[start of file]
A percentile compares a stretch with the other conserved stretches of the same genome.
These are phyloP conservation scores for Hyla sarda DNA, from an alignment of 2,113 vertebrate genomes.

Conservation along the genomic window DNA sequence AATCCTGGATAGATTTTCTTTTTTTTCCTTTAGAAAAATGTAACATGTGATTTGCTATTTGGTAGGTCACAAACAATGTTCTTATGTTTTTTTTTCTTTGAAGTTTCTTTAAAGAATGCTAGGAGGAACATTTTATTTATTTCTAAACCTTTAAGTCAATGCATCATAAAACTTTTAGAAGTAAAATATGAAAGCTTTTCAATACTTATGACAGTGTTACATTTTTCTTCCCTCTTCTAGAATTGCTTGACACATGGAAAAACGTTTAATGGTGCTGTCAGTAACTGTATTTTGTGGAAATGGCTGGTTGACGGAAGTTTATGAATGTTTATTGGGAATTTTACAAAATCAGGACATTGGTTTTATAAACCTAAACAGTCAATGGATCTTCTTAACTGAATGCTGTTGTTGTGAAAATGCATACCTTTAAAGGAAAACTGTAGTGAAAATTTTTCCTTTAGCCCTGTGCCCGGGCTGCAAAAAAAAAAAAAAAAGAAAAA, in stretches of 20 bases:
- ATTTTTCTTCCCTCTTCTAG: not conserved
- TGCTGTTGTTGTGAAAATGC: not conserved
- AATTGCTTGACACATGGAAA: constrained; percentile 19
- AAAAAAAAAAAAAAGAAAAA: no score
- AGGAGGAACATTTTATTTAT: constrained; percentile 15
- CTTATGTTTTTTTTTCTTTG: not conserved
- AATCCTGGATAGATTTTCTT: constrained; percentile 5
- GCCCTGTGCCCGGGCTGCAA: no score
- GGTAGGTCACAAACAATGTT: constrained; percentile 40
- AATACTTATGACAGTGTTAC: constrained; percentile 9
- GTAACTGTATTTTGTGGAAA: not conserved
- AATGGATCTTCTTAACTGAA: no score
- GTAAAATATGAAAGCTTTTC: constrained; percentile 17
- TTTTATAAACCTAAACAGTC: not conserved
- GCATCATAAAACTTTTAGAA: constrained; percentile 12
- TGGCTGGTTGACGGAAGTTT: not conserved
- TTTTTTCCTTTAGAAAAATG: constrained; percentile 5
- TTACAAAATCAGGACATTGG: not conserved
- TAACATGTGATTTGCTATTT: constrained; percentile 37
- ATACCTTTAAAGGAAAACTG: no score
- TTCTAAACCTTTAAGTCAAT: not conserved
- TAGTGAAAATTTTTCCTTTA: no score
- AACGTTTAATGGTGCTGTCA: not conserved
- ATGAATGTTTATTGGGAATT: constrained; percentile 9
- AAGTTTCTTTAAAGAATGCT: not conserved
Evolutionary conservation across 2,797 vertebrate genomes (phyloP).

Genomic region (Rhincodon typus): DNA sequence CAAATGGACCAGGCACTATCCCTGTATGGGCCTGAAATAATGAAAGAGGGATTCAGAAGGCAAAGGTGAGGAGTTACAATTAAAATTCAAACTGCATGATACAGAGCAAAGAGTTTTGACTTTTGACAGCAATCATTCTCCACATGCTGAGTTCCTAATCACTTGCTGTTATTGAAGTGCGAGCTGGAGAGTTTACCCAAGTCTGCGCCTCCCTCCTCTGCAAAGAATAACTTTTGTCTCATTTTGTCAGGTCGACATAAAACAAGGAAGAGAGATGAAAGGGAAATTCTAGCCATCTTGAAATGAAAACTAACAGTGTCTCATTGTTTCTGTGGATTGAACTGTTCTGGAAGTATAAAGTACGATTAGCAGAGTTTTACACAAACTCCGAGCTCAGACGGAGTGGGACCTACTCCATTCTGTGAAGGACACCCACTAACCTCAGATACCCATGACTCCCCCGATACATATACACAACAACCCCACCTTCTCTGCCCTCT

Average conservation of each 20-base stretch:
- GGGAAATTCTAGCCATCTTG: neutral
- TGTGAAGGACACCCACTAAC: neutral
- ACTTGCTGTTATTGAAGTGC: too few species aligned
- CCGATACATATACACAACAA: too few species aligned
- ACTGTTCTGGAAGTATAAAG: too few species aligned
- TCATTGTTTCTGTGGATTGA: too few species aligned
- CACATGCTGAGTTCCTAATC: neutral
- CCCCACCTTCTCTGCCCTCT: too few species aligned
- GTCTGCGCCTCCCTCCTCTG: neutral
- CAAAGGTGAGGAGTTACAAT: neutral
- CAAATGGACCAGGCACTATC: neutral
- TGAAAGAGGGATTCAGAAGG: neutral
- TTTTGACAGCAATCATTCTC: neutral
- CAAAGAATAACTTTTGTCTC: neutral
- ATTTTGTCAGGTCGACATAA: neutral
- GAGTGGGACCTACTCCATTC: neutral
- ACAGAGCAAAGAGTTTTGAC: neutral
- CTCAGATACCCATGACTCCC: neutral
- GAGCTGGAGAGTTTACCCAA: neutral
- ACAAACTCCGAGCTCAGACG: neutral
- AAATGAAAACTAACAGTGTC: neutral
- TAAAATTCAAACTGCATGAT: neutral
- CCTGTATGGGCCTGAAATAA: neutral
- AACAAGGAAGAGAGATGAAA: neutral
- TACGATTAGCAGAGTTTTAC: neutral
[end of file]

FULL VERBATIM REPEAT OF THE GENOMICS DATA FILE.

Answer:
A percentile compares a stretch with the other conserved stretches of the same genome.
These are phyloP conservation scores for Hyla sarda DNA, from an alignment of 2,113 vertebrate genomes.

Conservation along the genomic window DNA sequence AATCCTGGATAGATTTTCTTTTTTTTCCTTTAGAAAAATGTAACATGTGATTTGCTATTTGGTAGGTCACAAACAATGTTCTTATGTTTTTTTTTCTTTGAAGTTTCTTTAAAGAATGCTAGGAGGAACATTTTATTTATTTCTAAACCTTTAAGTCAATGCATCATAAAACTTTTAGAAGTAAAATATGAAAGCTTTTCAATACTTATGACAGTGTTACATTTTTCTTCCCTCTTCTAGAATTGCTTGACACATGGAAAAACGTTTAATGGTGCTGTCAGTAACTGTATTTTGTGGAAATGGCTGGTTGACGGAAGTTTATGAATGTTTATTGGGAATTTTACAAAATCAGGACATTGGTTTTATAAACCTAAACAGTCAATGGATCTTCTTAACTGAATGCTGTTGTTGTGAAAATGCATACCTTTAAAGGAAAACTGTAGTGAAAATTTTTCCTTTAGCCCTGTGCCCGGGCTGCAAAAAAAAAAAAAAAAGAAAAA, in stretches of 20 bases:
- ATTTTTCTTCCCTCTTCTAG: not conserved
- TGCTGTTGTTGTGAAAATGC: not conserved
- AATTGCTTGACACATGGAAA: constrained; percentile 19
- AAAAAAAAAAAAAAGAAAAA: no score
- AGGAGGAACATTTTATTTAT: constrained; percentile 15
- CTTATGTTTTTTTTTCTTTG: not conserved
- AATCCTGGATAGATTTTCTT: constrained; percentile 5
- GCCCTGTGCCCGGGCTGCAA: no score
- GGTAGGTCACAAACAATGTT: constrained; percentile 40
- AATACTTATGACAGTGTTAC: constrained; percentile 9
- GTAACTGTATTTTGTGGAAA: not conserved
- AATGGATCTTCTTAACTGAA: no score
- GTAAAATATGAAAGCTTTTC: constrained; percentile 17
- TTTTATAAACCTAAACAGTC: not conserved
- GCATCATAAAACTTTTAGAA: constrained; percentile 12
- TGGCTGGTTGACGGAAGTTT: not conserved
- TTTTTTCCTTTAGAAAAATG: constrained; percentile 5
- TTACAAAATCAGGACATTGG: not conserved
- TAACATGTGATTTGCTATTT: constrained; percentile 37
- ATACCTTTAAAGGAAAACTG: no score
- TTCTAAACCTTTAAGTCAAT: not conserved
- TAGTGAAAATTTTTCCTTTA: no score
- AACGTTTAATGGTGCTGTCA: not conserved
- ATGAATGTTTATTGGGAATT: constrained; percentile 9
- AAGTTTCTTTAAAGAATGCT: not conserved
Evolutionary conservation across 2,797 vertebrate genomes (phyloP).

Genomic region (Rhincodon typus): DNA sequence CAAATGGACCAGGCACTATCCCTGTATGGGCCTGAAATAATGAAAGAGGGATTCAGAAGGCAAAGGTGAGGAGTTACAATTAAAATTCAAACTGCATGATACAGAGCAAAGAGTTTTGACTTTTGACAGCAATCATTCTCCACATGCTGAGTTCCTAATCACTTGCTGTTATTGAAGTGCGAGCTGGAGAGTTTACCCAAGTCTGCGCCTCCCTCCTCTGCAAAGAATAACTTTTGTCTCATTTTGTCAGGTCGACATAAAACAAGGAAGAGAGATGAAAGGGAAATTCTAGCCATCTTGAAATGAAAACTAACAGTGTCTCATTGTTTCTGTGGATTGAACTGTTCTGGAAGTATAAAGTACGATTAGCAGAGTTTTACACAAACTCCGAGCTCAGACGGAGTGGGACCTACTCCATTCTGTGAAGGACACCCACTAACCTCAGATACCCATGACTCCCCCGATACATATACACAACAACCCCACCTTCTCTGCCCTCT

Average conservation of each 20-base stretch:
- GGGAAATTCTAGCCATCTTG: neutral
- TGTGAAGGACACCCACTAAC: neutral
- ACTTGCTGTTATTGAAGTGC: too few species aligned
- CCGATACATATACACAACAA: too few species aligned
- ACTGTTCTGGAAGTATAAAG: too few species aligned
- TCATTGTTTCTGTGGATTGA: too few species aligned
- CACATGCTGAGTTCCTAATC: neutral
- CCCCACCTTCTCTGCCCTCT: too few species aligned
- GTCTGCGCCTCCCTCCTCTG: neutral
- CAAAGGTGAGGAGTTACAAT: neutral
- CAAATGGACCAGGCACTATC: neutral
- TGAAAGAGGGATTCAGAAGG: neutral
- TTTTGACAGCAATCATTCTC: neutral
- CAAAGAATAACTTTTGTCTC: neutral
- ATTTTGTCAGGTCGACATAA: neutral
- GAGTGGGACCTACTCCATTC: neutral
- ACAGAGCAAAGAGTTTTGAC: neutral
- CTCAGATACCCATGACTCCC: neutral
- GAGCTGGAGAGTTTACCCAA: neutral
- ACAAACTCCGAGCTCAGACG: neutral
- AAATGAAAACTAACAGTGTC: neutral
- TAAAATTCAAACTGCATGAT: neutral
- CCTGTATGGGCCTGAAATAA: neutral
- AACAAGGAAGAGAGATGAAA: neutral
- TACGATTAGCAGAGTTTTAC: neutral